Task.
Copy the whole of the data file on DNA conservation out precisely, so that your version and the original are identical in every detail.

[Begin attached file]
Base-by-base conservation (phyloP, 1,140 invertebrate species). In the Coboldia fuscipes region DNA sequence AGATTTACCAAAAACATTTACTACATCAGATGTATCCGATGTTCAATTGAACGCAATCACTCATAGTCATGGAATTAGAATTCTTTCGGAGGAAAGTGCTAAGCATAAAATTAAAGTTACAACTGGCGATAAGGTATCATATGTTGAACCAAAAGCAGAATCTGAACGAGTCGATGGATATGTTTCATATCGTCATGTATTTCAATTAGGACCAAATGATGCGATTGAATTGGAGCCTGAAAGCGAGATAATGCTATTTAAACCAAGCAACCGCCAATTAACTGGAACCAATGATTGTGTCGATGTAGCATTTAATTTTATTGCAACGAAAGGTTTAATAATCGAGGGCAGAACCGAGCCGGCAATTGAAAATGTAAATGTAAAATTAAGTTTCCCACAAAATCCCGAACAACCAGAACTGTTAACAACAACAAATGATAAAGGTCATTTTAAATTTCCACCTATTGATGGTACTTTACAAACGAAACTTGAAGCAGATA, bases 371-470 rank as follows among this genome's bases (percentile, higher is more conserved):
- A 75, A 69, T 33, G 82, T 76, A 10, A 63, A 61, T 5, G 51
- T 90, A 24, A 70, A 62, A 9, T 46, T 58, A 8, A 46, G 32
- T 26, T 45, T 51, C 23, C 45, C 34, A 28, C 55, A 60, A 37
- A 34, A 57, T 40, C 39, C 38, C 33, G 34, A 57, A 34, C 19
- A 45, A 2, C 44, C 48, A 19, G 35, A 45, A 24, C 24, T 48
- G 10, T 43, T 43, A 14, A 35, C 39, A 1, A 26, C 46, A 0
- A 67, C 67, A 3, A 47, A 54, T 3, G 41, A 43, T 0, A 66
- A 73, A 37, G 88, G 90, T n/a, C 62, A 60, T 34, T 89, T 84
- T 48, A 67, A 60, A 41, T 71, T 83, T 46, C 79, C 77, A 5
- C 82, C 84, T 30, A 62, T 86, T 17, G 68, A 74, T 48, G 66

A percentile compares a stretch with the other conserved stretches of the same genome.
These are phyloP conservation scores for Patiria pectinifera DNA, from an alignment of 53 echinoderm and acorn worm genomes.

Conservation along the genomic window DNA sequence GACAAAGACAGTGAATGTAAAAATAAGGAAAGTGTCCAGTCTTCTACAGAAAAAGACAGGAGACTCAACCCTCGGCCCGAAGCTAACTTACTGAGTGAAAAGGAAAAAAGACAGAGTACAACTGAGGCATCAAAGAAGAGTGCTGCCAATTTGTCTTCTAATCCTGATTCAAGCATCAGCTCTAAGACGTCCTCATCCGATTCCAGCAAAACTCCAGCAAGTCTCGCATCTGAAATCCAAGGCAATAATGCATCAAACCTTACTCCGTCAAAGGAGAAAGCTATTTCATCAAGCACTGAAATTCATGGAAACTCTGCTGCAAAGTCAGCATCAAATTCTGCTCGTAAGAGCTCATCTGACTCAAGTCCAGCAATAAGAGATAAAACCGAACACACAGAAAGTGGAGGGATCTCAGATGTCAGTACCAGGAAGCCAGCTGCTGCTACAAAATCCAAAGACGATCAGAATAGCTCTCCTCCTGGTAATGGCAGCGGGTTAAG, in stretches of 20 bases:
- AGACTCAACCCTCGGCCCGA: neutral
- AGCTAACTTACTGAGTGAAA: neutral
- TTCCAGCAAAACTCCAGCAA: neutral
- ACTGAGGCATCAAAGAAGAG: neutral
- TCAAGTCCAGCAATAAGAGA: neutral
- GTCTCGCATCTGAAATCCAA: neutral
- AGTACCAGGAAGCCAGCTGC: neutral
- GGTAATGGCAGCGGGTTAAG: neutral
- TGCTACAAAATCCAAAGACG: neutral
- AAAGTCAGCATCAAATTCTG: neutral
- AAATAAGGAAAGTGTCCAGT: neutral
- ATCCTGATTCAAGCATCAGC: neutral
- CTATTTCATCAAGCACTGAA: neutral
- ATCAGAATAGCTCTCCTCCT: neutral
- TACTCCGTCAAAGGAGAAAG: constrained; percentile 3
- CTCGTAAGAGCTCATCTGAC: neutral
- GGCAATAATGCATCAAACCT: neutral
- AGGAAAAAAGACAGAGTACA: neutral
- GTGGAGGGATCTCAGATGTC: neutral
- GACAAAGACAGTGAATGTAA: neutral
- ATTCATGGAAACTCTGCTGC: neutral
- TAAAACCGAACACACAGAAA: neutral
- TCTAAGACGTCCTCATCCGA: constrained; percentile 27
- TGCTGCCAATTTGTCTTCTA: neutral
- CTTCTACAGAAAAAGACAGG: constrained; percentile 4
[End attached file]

Base-by-base conservation (phyloP, 1,140 invertebrate species). In the Coboldia fuscipes region DNA sequence AGATTTACCAAAAACATTTACTACATCAGATGTATCCGATGTTCAATTGAACGCAATCACTCATAGTCATGGAATTAGAATTCTTTCGGAGGAAAGTGCTAAGCATAAAATTAAAGTTACAACTGGCGATAAGGTATCATATGTTGAACCAAAAGCAGAATCTGAACGAGTCGATGGATATGTTTCATATCGTCATGTATTTCAATTAGGACCAAATGATGCGATTGAATTGGAGCCTGAAAGCGAGATAATGCTATTTAAACCAAGCAACCGCCAATTAACTGGAACCAATGATTGTGTCGATGTAGCATTTAATTTTATTGCAACGAAAGGTTTAATAATCGAGGGCAGAACCGAGCCGGCAATTGAAAATGTAAATGTAAAATTAAGTTTCCCACAAAATCCCGAACAACCAGAACTGTTAACAACAACAAATGATAAAGGTCATTTTAAATTTCCACCTATTGATGGTACTTTACAAACGAAACTTGAAGCAGATA, bases 371-470 rank as follows among this genome's bases (percentile, higher is more conserved):
- A 75, A 69, T 33, G 82, T 76, A 10, A 63, A 61, T 5, G 51
- T 90, A 24, A 70, A 62, A 9, T 46, T 58, A 8, A 46, G 32
- T 26, T 45, T 51, C 23, C 45, C 34, A 28, C 55, A 60, A 37
- A 34, A 57, T 40, C 39, C 38, C 33, G 34, A 57, A 34, C 19
- A 45, A 2, C 44, C 48, A 19, G 35, A 45, A 24, C 24, T 48
- G 10, T 43, T 43, A 14, A 35, C 39, A 1, A 26, C 46, A 0
- A 67, C 67, A 3, A 47, A 54, T 3, G 41, A 43, T 0, A 66
- A 73, A 37, G 88, G 90, T n/a, C 62, A 60, T 34, T 89, T 84
- T 48, A 67, A 60, A 41, T 71, T 83, T 46, C 79, C 77, A 5
- C 82, C 84, T 30, A 62, T 86, T 17, G 68, A 74, T 48, G 66

A percentile compares a stretch with the other conserved stretches of the same genome.
These are phyloP conservation scores for Patiria pectinifera DNA, from an alignment of 53 echinoderm and acorn worm genomes.

Conservation along the genomic window DNA sequence GACAAAGACAGTGAATGTAAAAATAAGGAAAGTGTCCAGTCTTCTACAGAAAAAGACAGGAGACTCAACCCTCGGCCCGAAGCTAACTTACTGAGTGAAAAGGAAAAAAGACAGAGTACAACTGAGGCATCAAAGAAGAGTGCTGCCAATTTGTCTTCTAATCCTGATTCAAGCATCAGCTCTAAGACGTCCTCATCCGATTCCAGCAAAACTCCAGCAAGTCTCGCATCTGAAATCCAAGGCAATAATGCATCAAACCTTACTCCGTCAAAGGAGAAAGCTATTTCATCAAGCACTGAAATTCATGGAAACTCTGCTGCAAAGTCAGCATCAAATTCTGCTCGTAAGAGCTCATCTGACTCAAGTCCAGCAATAAGAGATAAAACCGAACACACAGAAAGTGGAGGGATCTCAGATGTCAGTACCAGGAAGCCAGCTGCTGCTACAAAATCCAAAGACGATCAGAATAGCTCTCCTCCTGGTAATGGCAGCGGGTTAAG, in stretches of 20 bases:
- AGACTCAACCCTCGGCCCGA: neutral
- AGCTAACTTACTGAGTGAAA: neutral
- TTCCAGCAAAACTCCAGCAA: neutral
- ACTGAGGCATCAAAGAAGAG: neutral
- TCAAGTCCAGCAATAAGAGA: neutral
- GTCTCGCATCTGAAATCCAA: neutral
- AGTACCAGGAAGCCAGCTGC: neutral
- GGTAATGGCAGCGGGTTAAG: neutral
- TGCTACAAAATCCAAAGACG: neutral
- AAAGTCAGCATCAAATTCTG: neutral
- AAATAAGGAAAGTGTCCAGT: neutral
- ATCCTGATTCAAGCATCAGC: neutral
- CTATTTCATCAAGCACTGAA: neutral
- ATCAGAATAGCTCTCCTCCT: neutral
- TACTCCGTCAAAGGAGAAAG: constrained; percentile 3
- CTCGTAAGAGCTCATCTGAC: neutral
- GGCAATAATGCATCAAACCT: neutral
- AGGAAAAAAGACAGAGTACA: neutral
- GTGGAGGGATCTCAGATGTC: neutral
- GACAAAGACAGTGAATGTAA: neutral
- ATTCATGGAAACTCTGCTGC: neutral
- TAAAACCGAACACACAGAAA: neutral
- TCTAAGACGTCCTCATCCGA: constrained; percentile 27
- TGCTGCCAATTTGTCTTCTA: neutral
- CTTCTACAGAAAAAGACAGG: constrained; percentile 4